Fans of rock and pop will have to wait until the summer of 2005 to see and hear whether Millennium Park lives up to its billing as a first-rate outdoor concert facility.
Though an opening-weekend, three-hour "vignette" concert will showcase a who's who of local talent from hip-hoppers All Natural to Koko Taylor the rest of the year's calendar for the 11,000-capacity venue is notable for the absence of rock, rap and pop acts that might appeal to a younger audience.
That wasn't by design, said Jim Law, executive director of the Mayor's Office of Special Events. "It'd be great to have a continuous flow of music of all varieties," he said. "None of us know what will work on a regular basis. But I think there will be a lot of trial periods."
It could be argued that the checkered history of rock music in Grant Park, from the riot that erupted before a Sly Stone show in 1970 to the Smashing Pumpkins concert that was canceled at the last minute in 1998, has been one long trial period. The Grant Park Orchestra is expected to dominate the summer calendar at Millennium Park, leaving few slots for other concerts. The city's major concert promoters, including Clear Channel and Jam, have had discussions with the city about booking shows at Millennium Park, but nothing has panned out for this year.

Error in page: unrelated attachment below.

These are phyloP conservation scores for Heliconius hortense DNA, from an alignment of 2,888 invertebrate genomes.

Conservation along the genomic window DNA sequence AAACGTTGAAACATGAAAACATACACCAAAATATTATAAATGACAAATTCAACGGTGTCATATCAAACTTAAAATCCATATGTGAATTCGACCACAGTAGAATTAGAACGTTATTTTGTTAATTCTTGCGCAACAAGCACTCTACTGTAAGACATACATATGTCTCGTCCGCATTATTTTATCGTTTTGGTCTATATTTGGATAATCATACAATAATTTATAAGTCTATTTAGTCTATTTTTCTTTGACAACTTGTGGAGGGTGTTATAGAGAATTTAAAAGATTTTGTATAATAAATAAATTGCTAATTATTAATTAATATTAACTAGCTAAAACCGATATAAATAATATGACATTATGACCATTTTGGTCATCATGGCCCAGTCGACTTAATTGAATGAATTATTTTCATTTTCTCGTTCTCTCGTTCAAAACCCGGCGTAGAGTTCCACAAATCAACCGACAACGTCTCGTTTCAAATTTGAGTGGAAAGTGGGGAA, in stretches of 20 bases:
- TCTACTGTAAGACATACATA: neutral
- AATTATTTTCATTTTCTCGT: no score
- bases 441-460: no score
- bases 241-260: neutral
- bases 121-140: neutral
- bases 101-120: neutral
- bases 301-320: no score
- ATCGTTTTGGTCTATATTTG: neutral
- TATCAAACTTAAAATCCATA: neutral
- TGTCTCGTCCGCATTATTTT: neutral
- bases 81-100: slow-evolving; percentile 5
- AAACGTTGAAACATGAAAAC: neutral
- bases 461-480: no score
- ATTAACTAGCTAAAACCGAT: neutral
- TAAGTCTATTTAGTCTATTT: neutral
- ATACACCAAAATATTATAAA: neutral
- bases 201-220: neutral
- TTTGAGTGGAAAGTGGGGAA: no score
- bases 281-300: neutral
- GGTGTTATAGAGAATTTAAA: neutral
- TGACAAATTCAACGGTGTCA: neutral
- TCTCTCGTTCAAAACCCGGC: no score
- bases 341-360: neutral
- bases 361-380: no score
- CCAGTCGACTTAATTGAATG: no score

"Because of the late opening, it will be real tough to get a show in there," said Scott Gelman, a vice president at Clear Channel. As for having rock concerts at the new facility, Gelman said "the term 'rock concert' needs to be defined by the city, to determine what kind of programming they want in there. I don't know if they've set any ground rules on how hard and progressive they want to go, but we're obviously not going to put Black Sabbath and Ozzy Osbourne in there."
Gelman says the bookings would likely lean toward softer pop and rock performers such as Sting, James Taylor and Josh Groban, given the proximity of local residences to the facility.
Jam's Jerry Mickelson said promoters are looking to next year to book shows at the park. The city, meanwhile, has slated some events designed to draw a younger crowd, including a Wednesday night series of deejay events spotlighting house and electronic music at the southern end of Grant Park. But it appears the city will proceed cautiously before booking anything quite so adventurous at Millennium Park.Copyright © 2014, Los Angeles Times